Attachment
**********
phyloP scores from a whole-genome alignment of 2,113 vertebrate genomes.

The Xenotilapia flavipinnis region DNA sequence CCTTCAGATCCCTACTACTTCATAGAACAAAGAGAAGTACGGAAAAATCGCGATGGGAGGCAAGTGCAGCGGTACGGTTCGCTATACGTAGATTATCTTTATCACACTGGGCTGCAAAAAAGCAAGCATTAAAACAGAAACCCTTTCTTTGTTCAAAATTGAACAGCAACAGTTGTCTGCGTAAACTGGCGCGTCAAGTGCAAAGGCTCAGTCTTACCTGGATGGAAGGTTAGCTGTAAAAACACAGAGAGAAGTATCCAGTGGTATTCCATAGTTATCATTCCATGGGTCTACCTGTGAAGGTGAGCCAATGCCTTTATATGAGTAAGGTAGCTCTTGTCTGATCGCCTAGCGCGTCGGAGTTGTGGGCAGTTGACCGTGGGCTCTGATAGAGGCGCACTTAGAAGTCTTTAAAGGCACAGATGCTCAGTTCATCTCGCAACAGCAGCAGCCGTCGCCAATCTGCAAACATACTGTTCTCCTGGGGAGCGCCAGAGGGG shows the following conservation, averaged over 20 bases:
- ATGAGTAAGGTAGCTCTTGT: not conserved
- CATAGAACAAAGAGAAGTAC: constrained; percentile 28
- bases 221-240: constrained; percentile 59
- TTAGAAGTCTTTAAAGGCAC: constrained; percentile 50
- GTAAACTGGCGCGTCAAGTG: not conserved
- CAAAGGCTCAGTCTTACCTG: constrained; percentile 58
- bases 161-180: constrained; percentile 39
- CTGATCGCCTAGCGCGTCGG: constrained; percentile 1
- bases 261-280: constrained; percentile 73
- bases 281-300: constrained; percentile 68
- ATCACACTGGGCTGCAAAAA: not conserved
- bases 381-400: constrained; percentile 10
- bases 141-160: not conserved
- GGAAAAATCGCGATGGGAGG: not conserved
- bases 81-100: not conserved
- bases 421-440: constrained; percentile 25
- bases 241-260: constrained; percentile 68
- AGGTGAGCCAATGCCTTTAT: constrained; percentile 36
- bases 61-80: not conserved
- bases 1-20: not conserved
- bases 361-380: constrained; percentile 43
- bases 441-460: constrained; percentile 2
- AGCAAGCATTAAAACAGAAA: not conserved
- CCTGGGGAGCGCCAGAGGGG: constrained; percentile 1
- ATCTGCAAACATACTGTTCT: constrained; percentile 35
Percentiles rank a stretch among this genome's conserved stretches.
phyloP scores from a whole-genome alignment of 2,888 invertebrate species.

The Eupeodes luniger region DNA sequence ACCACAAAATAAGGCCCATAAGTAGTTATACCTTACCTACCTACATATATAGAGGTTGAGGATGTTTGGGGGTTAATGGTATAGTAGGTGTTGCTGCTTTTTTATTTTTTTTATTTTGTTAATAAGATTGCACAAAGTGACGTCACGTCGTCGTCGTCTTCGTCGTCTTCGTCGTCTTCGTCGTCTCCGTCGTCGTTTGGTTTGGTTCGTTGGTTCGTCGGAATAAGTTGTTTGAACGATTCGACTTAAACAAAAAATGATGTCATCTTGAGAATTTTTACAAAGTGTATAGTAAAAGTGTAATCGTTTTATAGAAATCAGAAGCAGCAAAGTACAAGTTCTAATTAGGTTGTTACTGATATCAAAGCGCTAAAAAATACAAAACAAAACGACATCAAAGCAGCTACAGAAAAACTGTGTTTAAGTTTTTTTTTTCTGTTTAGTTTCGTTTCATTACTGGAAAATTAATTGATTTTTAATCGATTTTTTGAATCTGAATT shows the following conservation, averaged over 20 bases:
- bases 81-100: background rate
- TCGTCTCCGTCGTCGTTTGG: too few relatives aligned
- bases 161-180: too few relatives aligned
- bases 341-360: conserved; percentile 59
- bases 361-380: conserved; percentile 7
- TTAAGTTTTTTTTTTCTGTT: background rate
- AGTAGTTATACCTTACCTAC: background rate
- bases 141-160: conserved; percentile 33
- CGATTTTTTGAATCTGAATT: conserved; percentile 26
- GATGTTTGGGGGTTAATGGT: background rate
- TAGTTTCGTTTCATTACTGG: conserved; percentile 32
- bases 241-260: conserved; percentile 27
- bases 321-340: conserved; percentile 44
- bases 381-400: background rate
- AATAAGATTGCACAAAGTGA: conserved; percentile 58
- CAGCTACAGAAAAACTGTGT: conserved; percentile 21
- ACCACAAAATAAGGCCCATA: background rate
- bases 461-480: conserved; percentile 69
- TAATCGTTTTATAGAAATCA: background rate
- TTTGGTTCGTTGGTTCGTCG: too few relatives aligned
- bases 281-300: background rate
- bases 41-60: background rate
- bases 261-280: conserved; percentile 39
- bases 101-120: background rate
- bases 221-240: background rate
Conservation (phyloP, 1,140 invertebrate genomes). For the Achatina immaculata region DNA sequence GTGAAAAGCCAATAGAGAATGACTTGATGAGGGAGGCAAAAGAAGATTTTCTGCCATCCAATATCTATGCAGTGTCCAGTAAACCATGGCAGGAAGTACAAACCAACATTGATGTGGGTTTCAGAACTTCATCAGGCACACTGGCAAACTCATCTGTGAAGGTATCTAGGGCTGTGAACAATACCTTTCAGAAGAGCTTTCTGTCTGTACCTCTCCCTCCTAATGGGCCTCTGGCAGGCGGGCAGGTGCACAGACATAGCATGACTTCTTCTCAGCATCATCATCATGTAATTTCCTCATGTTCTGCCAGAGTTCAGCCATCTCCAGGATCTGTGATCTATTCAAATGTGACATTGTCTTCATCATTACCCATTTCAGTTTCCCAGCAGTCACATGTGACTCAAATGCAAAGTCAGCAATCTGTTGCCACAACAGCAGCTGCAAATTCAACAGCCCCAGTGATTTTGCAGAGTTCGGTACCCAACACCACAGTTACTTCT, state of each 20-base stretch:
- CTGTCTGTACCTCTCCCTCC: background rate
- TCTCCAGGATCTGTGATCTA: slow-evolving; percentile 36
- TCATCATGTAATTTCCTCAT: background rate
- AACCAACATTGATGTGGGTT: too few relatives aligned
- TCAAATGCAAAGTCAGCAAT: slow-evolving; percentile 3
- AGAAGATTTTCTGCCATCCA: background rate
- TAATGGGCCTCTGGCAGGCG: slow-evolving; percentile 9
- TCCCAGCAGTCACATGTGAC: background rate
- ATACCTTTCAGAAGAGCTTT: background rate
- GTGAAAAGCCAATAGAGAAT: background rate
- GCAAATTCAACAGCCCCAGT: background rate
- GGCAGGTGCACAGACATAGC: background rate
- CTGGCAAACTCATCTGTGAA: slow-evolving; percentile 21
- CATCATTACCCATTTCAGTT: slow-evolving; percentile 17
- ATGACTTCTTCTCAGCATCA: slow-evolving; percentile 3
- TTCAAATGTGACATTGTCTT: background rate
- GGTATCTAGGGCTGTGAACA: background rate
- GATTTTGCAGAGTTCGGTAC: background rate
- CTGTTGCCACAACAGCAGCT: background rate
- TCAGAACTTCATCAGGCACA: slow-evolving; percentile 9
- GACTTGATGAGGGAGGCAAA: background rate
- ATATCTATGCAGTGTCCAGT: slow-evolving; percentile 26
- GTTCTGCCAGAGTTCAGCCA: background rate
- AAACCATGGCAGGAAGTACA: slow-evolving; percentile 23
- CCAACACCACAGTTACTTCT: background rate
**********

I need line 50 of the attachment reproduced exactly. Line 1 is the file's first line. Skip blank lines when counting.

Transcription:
- TTTGGTTCGTTGGTTCGTCG: too few relatives aligned